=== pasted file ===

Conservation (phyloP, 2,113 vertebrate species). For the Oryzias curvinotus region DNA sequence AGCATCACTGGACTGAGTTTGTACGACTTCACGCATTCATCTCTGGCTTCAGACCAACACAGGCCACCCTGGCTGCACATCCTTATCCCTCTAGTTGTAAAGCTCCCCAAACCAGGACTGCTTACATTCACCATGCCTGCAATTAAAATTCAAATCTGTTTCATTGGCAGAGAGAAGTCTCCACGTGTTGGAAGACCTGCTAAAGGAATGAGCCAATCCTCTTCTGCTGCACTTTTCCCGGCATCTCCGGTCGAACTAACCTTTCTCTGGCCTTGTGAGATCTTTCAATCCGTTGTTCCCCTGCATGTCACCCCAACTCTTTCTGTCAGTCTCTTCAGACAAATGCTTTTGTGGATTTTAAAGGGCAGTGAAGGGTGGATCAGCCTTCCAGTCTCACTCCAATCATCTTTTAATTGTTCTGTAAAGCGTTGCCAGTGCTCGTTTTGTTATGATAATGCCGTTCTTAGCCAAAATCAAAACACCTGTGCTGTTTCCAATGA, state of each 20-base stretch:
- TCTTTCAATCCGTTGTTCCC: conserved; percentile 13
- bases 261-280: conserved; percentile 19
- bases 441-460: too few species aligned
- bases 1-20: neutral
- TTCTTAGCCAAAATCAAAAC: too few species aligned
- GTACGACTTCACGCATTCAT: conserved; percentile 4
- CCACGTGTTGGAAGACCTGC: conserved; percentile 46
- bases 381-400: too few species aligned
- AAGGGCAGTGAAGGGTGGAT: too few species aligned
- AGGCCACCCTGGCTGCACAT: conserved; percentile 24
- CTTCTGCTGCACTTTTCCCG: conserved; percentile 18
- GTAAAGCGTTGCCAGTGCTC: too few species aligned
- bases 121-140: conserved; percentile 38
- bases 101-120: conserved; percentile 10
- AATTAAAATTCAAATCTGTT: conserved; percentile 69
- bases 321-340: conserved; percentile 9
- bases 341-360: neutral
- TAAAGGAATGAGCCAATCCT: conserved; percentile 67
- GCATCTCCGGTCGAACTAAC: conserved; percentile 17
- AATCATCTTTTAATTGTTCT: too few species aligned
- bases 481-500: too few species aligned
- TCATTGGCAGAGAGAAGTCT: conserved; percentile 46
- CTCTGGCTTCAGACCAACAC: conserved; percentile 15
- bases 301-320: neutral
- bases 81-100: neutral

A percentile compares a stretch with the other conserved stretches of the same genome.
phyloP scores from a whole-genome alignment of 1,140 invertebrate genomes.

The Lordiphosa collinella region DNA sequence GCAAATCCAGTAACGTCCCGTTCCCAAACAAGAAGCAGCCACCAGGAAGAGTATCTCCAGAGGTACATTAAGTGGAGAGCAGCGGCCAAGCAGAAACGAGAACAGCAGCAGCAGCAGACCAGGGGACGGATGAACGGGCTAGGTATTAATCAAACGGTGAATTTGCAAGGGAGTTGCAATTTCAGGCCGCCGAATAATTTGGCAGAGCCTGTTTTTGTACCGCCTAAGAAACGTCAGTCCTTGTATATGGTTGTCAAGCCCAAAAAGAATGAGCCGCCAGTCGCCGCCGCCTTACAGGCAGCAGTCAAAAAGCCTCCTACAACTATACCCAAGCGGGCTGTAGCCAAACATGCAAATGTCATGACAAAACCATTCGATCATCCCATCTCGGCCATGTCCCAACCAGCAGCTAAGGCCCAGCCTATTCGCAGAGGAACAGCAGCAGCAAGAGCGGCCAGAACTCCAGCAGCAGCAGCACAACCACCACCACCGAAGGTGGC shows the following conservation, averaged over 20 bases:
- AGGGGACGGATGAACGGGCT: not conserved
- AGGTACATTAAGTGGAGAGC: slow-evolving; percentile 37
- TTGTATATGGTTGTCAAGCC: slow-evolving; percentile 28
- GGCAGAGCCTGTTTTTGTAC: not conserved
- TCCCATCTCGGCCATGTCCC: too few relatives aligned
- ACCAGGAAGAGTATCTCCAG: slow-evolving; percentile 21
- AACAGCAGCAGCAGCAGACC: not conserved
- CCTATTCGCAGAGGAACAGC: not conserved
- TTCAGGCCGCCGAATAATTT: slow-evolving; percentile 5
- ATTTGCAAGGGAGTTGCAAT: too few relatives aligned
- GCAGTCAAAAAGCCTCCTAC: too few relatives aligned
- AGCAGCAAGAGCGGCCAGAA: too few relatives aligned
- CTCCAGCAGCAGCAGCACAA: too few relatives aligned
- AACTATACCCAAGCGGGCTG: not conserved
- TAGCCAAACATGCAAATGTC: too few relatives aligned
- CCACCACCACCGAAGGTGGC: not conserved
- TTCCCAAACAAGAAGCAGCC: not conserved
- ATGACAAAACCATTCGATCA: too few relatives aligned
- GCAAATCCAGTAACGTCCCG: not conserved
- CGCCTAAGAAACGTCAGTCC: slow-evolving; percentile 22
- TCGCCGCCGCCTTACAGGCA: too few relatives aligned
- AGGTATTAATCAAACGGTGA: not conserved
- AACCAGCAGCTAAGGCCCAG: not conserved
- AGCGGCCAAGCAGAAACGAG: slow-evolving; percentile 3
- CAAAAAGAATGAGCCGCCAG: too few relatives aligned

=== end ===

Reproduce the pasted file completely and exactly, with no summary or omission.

Conservation (phyloP, 2,113 vertebrate species). For the Oryzias curvinotus region DNA sequence AGCATCACTGGACTGAGTTTGTACGACTTCACGCATTCATCTCTGGCTTCAGACCAACACAGGCCACCCTGGCTGCACATCCTTATCCCTCTAGTTGTAAAGCTCCCCAAACCAGGACTGCTTACATTCACCATGCCTGCAATTAAAATTCAAATCTGTTTCATTGGCAGAGAGAAGTCTCCACGTGTTGGAAGACCTGCTAAAGGAATGAGCCAATCCTCTTCTGCTGCACTTTTCCCGGCATCTCCGGTCGAACTAACCTTTCTCTGGCCTTGTGAGATCTTTCAATCCGTTGTTCCCCTGCATGTCACCCCAACTCTTTCTGTCAGTCTCTTCAGACAAATGCTTTTGTGGATTTTAAAGGGCAGTGAAGGGTGGATCAGCCTTCCAGTCTCACTCCAATCATCTTTTAATTGTTCTGTAAAGCGTTGCCAGTGCTCGTTTTGTTATGATAATGCCGTTCTTAGCCAAAATCAAAACACCTGTGCTGTTTCCAATGA, state of each 20-base stretch:
- TCTTTCAATCCGTTGTTCCC: conserved; percentile 13
- bases 261-280: conserved; percentile 19
- bases 441-460: too few species aligned
- bases 1-20: neutral
- TTCTTAGCCAAAATCAAAAC: too few species aligned
- GTACGACTTCACGCATTCAT: conserved; percentile 4
- CCACGTGTTGGAAGACCTGC: conserved; percentile 46
- bases 381-400: too few species aligned
- AAGGGCAGTGAAGGGTGGAT: too few species aligned
- AGGCCACCCTGGCTGCACAT: conserved; percentile 24
- CTTCTGCTGCACTTTTCCCG: conserved; percentile 18
- GTAAAGCGTTGCCAGTGCTC: too few species aligned
- bases 121-140: conserved; percentile 38
- bases 101-120: conserved; percentile 10
- AATTAAAATTCAAATCTGTT: conserved; percentile 69
- bases 321-340: conserved; percentile 9
- bases 341-360: neutral
- TAAAGGAATGAGCCAATCCT: conserved; percentile 67
- GCATCTCCGGTCGAACTAAC: conserved; percentile 17
- AATCATCTTTTAATTGTTCT: too few species aligned
- bases 481-500: too few species aligned
- TCATTGGCAGAGAGAAGTCT: conserved; percentile 46
- CTCTGGCTTCAGACCAACAC: conserved; percentile 15
- bases 301-320: neutral
- bases 81-100: neutral

A percentile compares a stretch with the other conserved stretches of the same genome.
phyloP scores from a whole-genome alignment of 1,140 invertebrate genomes.

The Lordiphosa collinella region DNA sequence GCAAATCCAGTAACGTCCCGTTCCCAAACAAGAAGCAGCCACCAGGAAGAGTATCTCCAGAGGTACATTAAGTGGAGAGCAGCGGCCAAGCAGAAACGAGAACAGCAGCAGCAGCAGACCAGGGGACGGATGAACGGGCTAGGTATTAATCAAACGGTGAATTTGCAAGGGAGTTGCAATTTCAGGCCGCCGAATAATTTGGCAGAGCCTGTTTTTGTACCGCCTAAGAAACGTCAGTCCTTGTATATGGTTGTCAAGCCCAAAAAGAATGAGCCGCCAGTCGCCGCCGCCTTACAGGCAGCAGTCAAAAAGCCTCCTACAACTATACCCAAGCGGGCTGTAGCCAAACATGCAAATGTCATGACAAAACCATTCGATCATCCCATCTCGGCCATGTCCCAACCAGCAGCTAAGGCCCAGCCTATTCGCAGAGGAACAGCAGCAGCAAGAGCGGCCAGAACTCCAGCAGCAGCAGCACAACCACCACCACCGAAGGTGGC shows the following conservation, averaged over 20 bases:
- AGGGGACGGATGAACGGGCT: not conserved
- AGGTACATTAAGTGGAGAGC: slow-evolving; percentile 37
- TTGTATATGGTTGTCAAGCC: slow-evolving; percentile 28
- GGCAGAGCCTGTTTTTGTAC: not conserved
- TCCCATCTCGGCCATGTCCC: too few relatives aligned
- ACCAGGAAGAGTATCTCCAG: slow-evolving; percentile 21
- AACAGCAGCAGCAGCAGACC: not conserved
- CCTATTCGCAGAGGAACAGC: not conserved
- TTCAGGCCGCCGAATAATTT: slow-evolving; percentile 5
- ATTTGCAAGGGAGTTGCAAT: too few relatives aligned
- GCAGTCAAAAAGCCTCCTAC: too few relatives aligned
- AGCAGCAAGAGCGGCCAGAA: too few relatives aligned
- CTCCAGCAGCAGCAGCACAA: too few relatives aligned
- AACTATACCCAAGCGGGCTG: not conserved
- TAGCCAAACATGCAAATGTC: too few relatives aligned
- CCACCACCACCGAAGGTGGC: not conserved
- TTCCCAAACAAGAAGCAGCC: not conserved
- ATGACAAAACCATTCGATCA: too few relatives aligned
- GCAAATCCAGTAACGTCCCG: not conserved
- CGCCTAAGAAACGTCAGTCC: slow-evolving; percentile 22
- TCGCCGCCGCCTTACAGGCA: too few relatives aligned
- AGGTATTAATCAAACGGTGA: not conserved
- AACCAGCAGCTAAGGCCCAG: not conserved
- AGCGGCCAAGCAGAAACGAG: slow-evolving; percentile 3
- CAAAAAGAATGAGCCGCCAG: too few relatives aligned